the science that underlies our understanding of why it's changing. And we
will work to continue to do so."

If there *was* a campaign to censor or publish bad climate science under
Trump, Schmidt said that outside researchers would notice.

"All of these things are peer reviewed up the wazoo," he said.

And to the degree that there's been information about Trump's plans for
NASA, Schmidt said it doesn't worry him too much.

"The NASA appointee from what I can tell is going to be somebody who's
going to be very focused on Mars or human spaceflight, and I don't think
that's terrible," he said.

In the end, the exact fate of climate research under Trump is still
impossible to predict.

"President Obama said that he hopes their policies will be 'thought
through,'" Schmidt said. "I think that's something to hope for, though
whether I would put money on it myself is a slightly different question."

On Wed, Nov 23, 2016 at 9:09 PM, Ron Force <ronforce at gmail.com> wrote:

> Won't need to worry anymore when Trump eliminates NASA's "politicised
> science"
> https://www.theguardian.com/environment/2016/nov/22/nasa-
> earth-donald-trump-eliminate-climate-change-research?
> On Nov 24, 2016 11:47 AM, "Ted Moffett" <starbliss at gmail.com> wrote:
>> The National Snow & Ice Data Center graph pasted in below of Arctic sea
>> ice extent reveals what the Guardian article 11-22-16 discusses lower
>> down.  For this time of year, the ice is at a record low.  Also, the first
>> website below shows Arctic sea ice decline from 1979-2016:
>> ---------------------------------------
>> Vision2020 Post: Ted Moffett
>> http://nsidc.org/arcticseaicenews/files/2016/11/Figure3-1.png
>> ----------------------------------------
>> https://nsidc.org/arcticseaicenews/
>> ------------------------------------------------------------
>> https://www.theguardian.com/environment/2016/nov/22/extraord
>> inarily-hot-arctic-temperatures-alarm-scientists
>> Tue. 11-22-16
>> Extraordinarily hot' Arctic temperatures alarm scientists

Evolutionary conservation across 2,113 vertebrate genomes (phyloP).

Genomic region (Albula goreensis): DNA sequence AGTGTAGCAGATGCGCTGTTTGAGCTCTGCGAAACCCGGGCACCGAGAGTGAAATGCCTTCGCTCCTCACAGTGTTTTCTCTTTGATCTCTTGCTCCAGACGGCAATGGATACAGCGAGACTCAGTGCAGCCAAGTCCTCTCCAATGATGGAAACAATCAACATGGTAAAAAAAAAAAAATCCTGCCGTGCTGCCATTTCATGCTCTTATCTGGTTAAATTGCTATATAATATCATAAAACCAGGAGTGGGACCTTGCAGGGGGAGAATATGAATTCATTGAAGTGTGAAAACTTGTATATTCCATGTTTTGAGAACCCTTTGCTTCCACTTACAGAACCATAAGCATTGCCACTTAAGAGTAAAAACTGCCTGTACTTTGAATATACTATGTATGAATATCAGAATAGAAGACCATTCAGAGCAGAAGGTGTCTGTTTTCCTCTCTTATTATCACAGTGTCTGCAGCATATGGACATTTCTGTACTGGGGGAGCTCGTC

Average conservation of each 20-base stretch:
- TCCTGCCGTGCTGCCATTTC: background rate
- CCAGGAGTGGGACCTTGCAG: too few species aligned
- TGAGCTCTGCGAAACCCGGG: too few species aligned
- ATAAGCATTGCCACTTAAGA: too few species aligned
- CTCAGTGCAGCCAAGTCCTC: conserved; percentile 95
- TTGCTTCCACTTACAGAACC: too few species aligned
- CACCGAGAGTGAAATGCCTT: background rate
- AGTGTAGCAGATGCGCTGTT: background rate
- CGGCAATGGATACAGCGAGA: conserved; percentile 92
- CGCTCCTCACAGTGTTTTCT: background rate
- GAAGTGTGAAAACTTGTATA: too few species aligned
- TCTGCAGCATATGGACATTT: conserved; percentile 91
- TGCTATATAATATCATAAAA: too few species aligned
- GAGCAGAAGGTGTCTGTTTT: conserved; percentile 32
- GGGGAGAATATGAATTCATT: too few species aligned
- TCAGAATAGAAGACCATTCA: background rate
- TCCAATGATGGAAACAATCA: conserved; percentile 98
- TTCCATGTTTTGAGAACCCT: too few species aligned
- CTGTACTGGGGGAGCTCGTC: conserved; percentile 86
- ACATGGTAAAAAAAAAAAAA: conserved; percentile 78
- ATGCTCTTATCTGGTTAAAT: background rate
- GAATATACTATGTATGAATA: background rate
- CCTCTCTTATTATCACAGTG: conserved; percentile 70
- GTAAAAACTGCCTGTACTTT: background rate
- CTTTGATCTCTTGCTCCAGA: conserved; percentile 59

>> Danish and US researchers say warmer air and sea surface could lead to
>> record lows of sea ice at north pole next year
>> The Arctic <https://www.theguardian.com/world/arctic> is experiencing
>> extraordinarily hot sea surface and air temperatures, which are stopping
>> ice forming and could lead to record lows of sea ice at the north pole next
>> year, according to scientists.
>> Danish and US researchers monitoring satellites and Arctic weather
>> stations are surprised and alarmed by air temperatures peaking at what they
>> say is an unheard-of 20C higher than normal for the time of year. In
>> addition, sea temperatures averaging nearly 4C higher than usual in October
>> and November.
>> “It’s been about 20C warmer than normal over most of the Arctic Ocean,
>> along with cold anomalies of about the same magnitude over north-central
>> Asia. This is unprecedented for November,” said research professor Jennifer
>> Francis of Rutgers university.
>> Temperatures have been only a few degrees above freezing when -25C should
>> be expected, according to Francis. “These temperatures are literally off
>> the charts for where they should be at this time of year. It is pretty
>> shocking. The Arctic has been breaking records all year. It is exciting but
>> also scary,” she said.